Custom UserID

The SDK will automatically generate a user id and this is perfectly fine for almost all cases.

Sometimes it is useful to supply this user_id manually – for example if you download raw data for processing and need to match your internal user id (could be a database index on your user table) to the data collected through GameAnalytics. Do not use a custom userId unless you have a specific need for using it.


Note that if you introduce this into a game that is already deployed (using the automatic id) it will start counting existing users as new users and your metrics will be affected.

Use this from the start of the app lifetime when you need:

<!-- Traditional way -->

Specifying Allowed Values

For certain types it is required to define a whitelist containing possible unique values during the configuration phase.


When the SDK is being used (after initialization) only the specified values will be allowed. A max of 20 values are allowed for each list.


Processing many unique dimension values can be taxing for our servers. A few games with a poor implementation can seriously increase our cost and affect stability. Games will be blocked if they submit too many unique dimension values. We have this configuration requirement to guide users into planning what dimension values can be used.

<!-- Traditional way -->
gameanalytics.GameAnalytics.configureAvailableResourceCurrencies(["gems", "gold"]);
gameanalytics.GameAnalytics.configureAvailableResourceItemTypes(["boost", "lives"]);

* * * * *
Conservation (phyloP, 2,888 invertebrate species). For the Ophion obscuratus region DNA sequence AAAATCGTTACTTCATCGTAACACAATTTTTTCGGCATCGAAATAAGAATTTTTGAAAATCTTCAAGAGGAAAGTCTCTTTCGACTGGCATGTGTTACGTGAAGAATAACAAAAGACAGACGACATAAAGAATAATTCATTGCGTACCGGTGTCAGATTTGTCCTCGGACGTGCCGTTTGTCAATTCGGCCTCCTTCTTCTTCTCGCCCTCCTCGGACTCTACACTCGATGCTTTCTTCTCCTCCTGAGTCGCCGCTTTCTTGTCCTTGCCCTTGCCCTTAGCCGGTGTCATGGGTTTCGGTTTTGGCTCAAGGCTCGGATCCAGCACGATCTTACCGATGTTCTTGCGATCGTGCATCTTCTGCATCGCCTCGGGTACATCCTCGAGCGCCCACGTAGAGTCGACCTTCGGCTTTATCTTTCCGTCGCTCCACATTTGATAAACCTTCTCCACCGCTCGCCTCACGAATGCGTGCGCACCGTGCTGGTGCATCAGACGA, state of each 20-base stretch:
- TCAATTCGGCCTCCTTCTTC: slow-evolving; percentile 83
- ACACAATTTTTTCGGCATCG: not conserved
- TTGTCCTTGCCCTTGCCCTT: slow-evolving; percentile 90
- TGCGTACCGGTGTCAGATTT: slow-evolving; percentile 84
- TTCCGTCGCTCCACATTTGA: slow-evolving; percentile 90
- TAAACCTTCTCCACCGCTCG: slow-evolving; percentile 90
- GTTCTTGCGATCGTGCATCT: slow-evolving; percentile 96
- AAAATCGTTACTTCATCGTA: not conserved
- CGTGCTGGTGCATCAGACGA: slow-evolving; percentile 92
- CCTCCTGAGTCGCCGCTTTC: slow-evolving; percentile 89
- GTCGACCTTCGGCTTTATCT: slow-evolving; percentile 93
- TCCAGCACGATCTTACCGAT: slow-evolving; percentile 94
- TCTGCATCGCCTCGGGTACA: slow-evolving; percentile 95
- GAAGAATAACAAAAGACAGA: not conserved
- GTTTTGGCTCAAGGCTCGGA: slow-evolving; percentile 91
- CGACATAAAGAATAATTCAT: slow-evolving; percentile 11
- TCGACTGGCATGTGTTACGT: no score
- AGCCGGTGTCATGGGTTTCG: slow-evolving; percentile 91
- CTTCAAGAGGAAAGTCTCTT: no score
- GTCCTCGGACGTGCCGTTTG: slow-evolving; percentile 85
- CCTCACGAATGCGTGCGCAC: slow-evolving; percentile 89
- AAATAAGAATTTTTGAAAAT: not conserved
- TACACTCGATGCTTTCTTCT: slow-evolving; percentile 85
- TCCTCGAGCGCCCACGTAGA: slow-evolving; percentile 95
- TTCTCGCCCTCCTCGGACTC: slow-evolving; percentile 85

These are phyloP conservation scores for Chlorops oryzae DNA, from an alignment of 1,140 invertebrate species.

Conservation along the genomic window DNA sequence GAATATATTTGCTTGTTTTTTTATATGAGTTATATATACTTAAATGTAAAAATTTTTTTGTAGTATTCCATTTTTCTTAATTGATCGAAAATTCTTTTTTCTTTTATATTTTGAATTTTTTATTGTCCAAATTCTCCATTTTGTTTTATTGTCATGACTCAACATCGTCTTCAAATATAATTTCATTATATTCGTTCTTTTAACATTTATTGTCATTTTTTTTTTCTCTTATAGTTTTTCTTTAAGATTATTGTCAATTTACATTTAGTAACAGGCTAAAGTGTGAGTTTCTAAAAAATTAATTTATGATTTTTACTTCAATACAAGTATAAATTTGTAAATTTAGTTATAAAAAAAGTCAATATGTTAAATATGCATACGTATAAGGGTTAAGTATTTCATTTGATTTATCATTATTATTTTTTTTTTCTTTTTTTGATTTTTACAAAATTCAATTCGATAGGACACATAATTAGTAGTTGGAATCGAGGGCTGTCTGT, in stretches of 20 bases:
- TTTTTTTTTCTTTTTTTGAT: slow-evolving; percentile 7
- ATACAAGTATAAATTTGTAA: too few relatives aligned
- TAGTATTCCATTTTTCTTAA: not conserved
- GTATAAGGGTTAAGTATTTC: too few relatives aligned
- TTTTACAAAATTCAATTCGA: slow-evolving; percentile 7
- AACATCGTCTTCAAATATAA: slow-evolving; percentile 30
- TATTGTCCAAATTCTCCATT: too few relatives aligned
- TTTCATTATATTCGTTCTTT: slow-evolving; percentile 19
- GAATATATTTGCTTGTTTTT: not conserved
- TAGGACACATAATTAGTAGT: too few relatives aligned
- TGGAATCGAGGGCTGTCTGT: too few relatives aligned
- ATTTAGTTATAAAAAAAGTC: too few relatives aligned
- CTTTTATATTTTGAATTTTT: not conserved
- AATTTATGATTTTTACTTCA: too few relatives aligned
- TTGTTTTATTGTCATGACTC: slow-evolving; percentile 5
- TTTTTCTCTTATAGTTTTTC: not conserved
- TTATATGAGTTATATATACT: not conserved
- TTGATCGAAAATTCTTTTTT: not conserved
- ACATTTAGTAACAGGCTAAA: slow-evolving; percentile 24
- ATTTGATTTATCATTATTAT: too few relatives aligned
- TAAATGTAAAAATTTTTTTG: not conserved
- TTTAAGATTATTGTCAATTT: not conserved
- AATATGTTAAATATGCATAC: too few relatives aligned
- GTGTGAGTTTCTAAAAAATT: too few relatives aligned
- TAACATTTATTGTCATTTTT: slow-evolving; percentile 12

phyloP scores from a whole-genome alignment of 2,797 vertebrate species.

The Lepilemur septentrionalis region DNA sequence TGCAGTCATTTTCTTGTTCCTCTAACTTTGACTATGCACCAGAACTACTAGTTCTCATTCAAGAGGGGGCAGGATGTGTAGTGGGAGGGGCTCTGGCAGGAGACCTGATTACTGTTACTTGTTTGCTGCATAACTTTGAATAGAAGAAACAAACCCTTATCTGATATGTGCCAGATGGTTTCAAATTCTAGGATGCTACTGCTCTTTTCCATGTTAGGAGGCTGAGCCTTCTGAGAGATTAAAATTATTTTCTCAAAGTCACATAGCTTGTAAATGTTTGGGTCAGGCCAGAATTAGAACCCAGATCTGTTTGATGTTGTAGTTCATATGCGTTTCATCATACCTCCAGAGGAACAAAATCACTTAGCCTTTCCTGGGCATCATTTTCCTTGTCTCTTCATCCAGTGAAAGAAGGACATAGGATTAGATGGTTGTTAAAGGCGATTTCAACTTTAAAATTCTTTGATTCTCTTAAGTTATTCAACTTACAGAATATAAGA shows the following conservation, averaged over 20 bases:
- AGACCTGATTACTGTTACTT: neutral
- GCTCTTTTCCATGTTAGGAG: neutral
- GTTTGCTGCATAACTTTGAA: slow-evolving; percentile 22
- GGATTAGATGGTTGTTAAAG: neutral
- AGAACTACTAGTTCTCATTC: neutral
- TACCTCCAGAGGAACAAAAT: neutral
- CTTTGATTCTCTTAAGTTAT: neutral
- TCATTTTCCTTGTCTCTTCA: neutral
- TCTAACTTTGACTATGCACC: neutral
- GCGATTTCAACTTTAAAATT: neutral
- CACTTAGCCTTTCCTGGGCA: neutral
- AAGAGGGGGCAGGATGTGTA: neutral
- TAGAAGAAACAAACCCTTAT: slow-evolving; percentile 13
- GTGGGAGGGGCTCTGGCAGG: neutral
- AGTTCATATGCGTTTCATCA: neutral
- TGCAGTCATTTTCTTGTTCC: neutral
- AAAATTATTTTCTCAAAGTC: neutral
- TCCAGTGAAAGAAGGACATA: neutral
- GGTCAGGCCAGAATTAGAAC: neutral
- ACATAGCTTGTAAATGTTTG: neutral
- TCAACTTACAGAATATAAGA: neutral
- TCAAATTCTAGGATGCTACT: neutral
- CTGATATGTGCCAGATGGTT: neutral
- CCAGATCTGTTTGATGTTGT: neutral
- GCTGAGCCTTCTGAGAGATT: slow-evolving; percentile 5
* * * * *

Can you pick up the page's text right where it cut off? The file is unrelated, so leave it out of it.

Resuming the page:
gameanalytics.GameAnalytics.configureAvailableCustomDimensions01(["ninja", "samurai"]);
gameanalytics.GameAnalytics.configureAvailableCustomDimensions02(["whale", "dolphin"]);
gameanalytics.GameAnalytics.configureAvailableCustomDimensions03(["horde", "alliance"]);

Each resource currency string should only contain [A-Za-z] characters

Enable/disable event submission

If you for GDPR purposes need to disable event submission you can call the following:

// or
GameAnalytics("setEnabledEventSubmission", false);

By default event submission is of course enabled. You will still receive configs if you have set any for your game even after disabling event submission.

Initializing Method

Call this method to initialize using the game key and secret key for your game:

<!-- Traditional way -->
gameanalytics.GameAnalytics.initialize("[game key]", "[secret key]");

Don’t have any keys yet? Head over here and register your game at the GameAnalytics website!

You can then find your game’s keys within the game settings.

Below is a common example of the code placed in a script lets call it main.js:

<!-- Traditional way -->
function onStart(){
// ... other code from your project ...



gameanalytics.GameAnalytics.configureAvailableResourceCurrencies(["gems", "gold"]);
gameanalytics.GameAnalytics.configureAvailableResourceItemTypes(["boost", "gold"]);
gameanalytics.GameAnalytics.configureAvailableCustomDimensions01(["ninja", "samurai"]);
gameanalytics.GameAnalytics.configureAvailableCustomDimensions02(["whale", "dolphin"]);
gameanalytics.GameAnalytics.configureAvailableCustomDimensions03(["horde", "alliance"]);

gameanalytics.GameAnalytics.initialize("[game key]", "[secret key]");